Ready? It’s because rather implies a preference for where the money should go – as if, given the choice, you’d actually prefer to put your money in a garbage can than to trust your grubby friend with it. It ignores real English and replaces it with a bunch of two- and three-letter words that are notoriously hard to keep arranged properly.
Part of this is because, of course, Japanese people don’t have access to English enough to gain an intuitive sense of what they should be saying. They’re forced to understand the language through the use of rules and formulas, and are taught phrases that illustrate those formulas. It’s like an algebra lesson.
Born to Fail
One of the nicer things about being an American is my culture’s love of failure. Americans don’t just tolerate failure, we think it gives people character. We want our heroes to crawl out of the mud. It cultivates the soul.
But Japan doesn’t embrace failure. The system is rigged against it – if you fail at a task once, it shows that you weren’t able to prepare, you didn’t put in the time or energy to get it done when it counted. Failing is reserved for the lazy.
This is the flip side of the country’s more inspirational philosophy that anyone can do anything, so long as they have the mental focus to persevere through a lifetime of practice and preparation.
It’s inspiring, which is a shame, because there aren’t a lot of people I can talk to about it.
You may as well throw away your “like,” as to use it on This Japanese Life’s Facebook page.
As an aspiring spanish teacher, this is worrying. There’s nothing that will prepare you for this kind of situations but it’s important to know about them. I really liked this post!
Thanks! I do have to say though, I have tutored students from China and find that these problems are really localized to Japan…
Yes yes. Oooh yes. I’ve always liked the Edison (I think) quote when, told that he must have failed a thousand times, he replied: “I haven’t failed 1000 times, I have just discovered 1000 ways which do not lead to success.”
I banged on about this at greater length just last week – http://fightstart.blogspot.jp/2012/05/perseverance-or-impossibility-of.html
I don’t know what your policy on links in comments/brazen post pimping is, but feel free to edit this out if it’s an issue. I promise it’s relevant though, in fact it covers much the same ground, just in a less coherent, more sloppily presented fashion. No new ideas under the sun, I guess.
I like your line about Jesus. All the more so because strictly speaking (ahem) you wouldn’t use English at all, but (badly spelled) Aramaic. It all comes back round in the end…
What? You mean Jesus don’t speak American!? (JK)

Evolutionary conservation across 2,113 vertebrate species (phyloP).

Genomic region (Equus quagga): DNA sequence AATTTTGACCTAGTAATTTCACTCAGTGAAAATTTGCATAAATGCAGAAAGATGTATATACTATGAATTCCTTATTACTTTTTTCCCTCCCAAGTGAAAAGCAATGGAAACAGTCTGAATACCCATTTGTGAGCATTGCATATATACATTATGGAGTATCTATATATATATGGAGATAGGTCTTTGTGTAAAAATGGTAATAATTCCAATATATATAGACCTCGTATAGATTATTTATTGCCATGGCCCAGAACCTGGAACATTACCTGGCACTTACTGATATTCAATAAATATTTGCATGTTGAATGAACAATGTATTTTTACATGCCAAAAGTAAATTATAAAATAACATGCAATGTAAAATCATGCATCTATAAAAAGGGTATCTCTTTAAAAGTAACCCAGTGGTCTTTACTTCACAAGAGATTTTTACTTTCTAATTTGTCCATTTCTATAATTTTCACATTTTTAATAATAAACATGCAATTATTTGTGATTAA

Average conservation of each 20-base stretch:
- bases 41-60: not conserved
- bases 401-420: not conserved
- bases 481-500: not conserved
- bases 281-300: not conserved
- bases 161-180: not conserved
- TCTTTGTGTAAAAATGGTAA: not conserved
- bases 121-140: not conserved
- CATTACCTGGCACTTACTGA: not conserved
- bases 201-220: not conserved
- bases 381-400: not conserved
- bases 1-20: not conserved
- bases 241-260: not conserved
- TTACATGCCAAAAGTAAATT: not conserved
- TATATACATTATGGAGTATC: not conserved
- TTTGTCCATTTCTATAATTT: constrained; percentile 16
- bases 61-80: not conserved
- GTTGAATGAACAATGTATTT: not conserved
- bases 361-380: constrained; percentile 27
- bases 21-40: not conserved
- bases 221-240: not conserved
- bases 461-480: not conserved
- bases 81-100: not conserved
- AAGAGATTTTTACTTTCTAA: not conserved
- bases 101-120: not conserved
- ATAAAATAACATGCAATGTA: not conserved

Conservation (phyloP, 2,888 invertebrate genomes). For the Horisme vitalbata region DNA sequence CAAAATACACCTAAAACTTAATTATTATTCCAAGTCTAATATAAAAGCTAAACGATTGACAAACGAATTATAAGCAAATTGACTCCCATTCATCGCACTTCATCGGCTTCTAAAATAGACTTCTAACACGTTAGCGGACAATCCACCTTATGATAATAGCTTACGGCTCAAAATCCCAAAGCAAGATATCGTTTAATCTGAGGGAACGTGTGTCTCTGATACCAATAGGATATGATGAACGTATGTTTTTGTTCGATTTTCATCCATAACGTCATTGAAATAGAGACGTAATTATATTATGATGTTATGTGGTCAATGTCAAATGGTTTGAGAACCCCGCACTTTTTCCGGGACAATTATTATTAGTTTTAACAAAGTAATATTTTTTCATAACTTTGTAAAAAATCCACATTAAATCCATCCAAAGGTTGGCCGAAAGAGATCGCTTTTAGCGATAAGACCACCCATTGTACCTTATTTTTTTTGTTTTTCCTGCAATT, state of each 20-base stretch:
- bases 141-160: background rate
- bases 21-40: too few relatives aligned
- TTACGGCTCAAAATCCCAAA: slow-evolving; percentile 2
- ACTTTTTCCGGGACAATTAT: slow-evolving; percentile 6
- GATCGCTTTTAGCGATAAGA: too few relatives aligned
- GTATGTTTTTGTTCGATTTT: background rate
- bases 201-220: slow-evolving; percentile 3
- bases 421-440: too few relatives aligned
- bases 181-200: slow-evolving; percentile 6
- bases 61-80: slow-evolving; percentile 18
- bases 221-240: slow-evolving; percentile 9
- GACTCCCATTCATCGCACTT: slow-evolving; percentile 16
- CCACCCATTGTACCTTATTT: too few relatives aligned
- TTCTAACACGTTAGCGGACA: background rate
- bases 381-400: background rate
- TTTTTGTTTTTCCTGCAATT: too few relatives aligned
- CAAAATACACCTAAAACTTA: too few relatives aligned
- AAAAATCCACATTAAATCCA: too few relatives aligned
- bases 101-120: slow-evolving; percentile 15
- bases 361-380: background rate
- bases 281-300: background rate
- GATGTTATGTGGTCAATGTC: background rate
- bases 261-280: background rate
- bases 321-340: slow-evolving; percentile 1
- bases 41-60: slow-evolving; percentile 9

Anyway – no worries about blog spam! Def. a relevant take on the issue…
You ever spoken to a Todai grad in English? You’ll want to punch him in the face. Actually, you’ll still want to punch him in the face if you speak to him in Japanese. He can’t communicate like a human in any language, probably because the white-collar class are trained to be mentats. In fact, trained to be mentats very poorly, since they aren’t “developed to staggering heights of cognitive and analytical ability.” (http://en.wikipedia.org/wiki/Mentat)
He who controls the rice, controls the universe…
LOL!! Wonder if anyone got that…
This kind of makes me want to become an English teacher in Japan. Would it be allowed for the teacher to have his or her own ways of teaching? Like, if I want to use the “normal” way of teaching (that I learned from here in Swedish schools) instead of the Japanese way.
One of the myths about “teaching English in Japan” is that you are actually a teacher… Native speakers are rarely able to pass the Japanese exams, earn the certifications, or get hired. Instead, we’re what’s called “ALTs” – Assistant Language Teachers. This means we are permanently handed an “assistant” label, meaning our classes are never alone and always approved by a full time, Japan-trained teacher.
This basically means your lessons are under the eye of a dictatorship. Certainly, there are benevolent dictators, but at the end of the day, you’re still not given the freedom to teach as you’d like.
Even if you could teach your students more natural English (and we do try) and you threw out the books, the students would fail the tests, which is unfortunately, all that seems to matter.
It sounds ridiculous, but I just realized that that mentality might be contagious…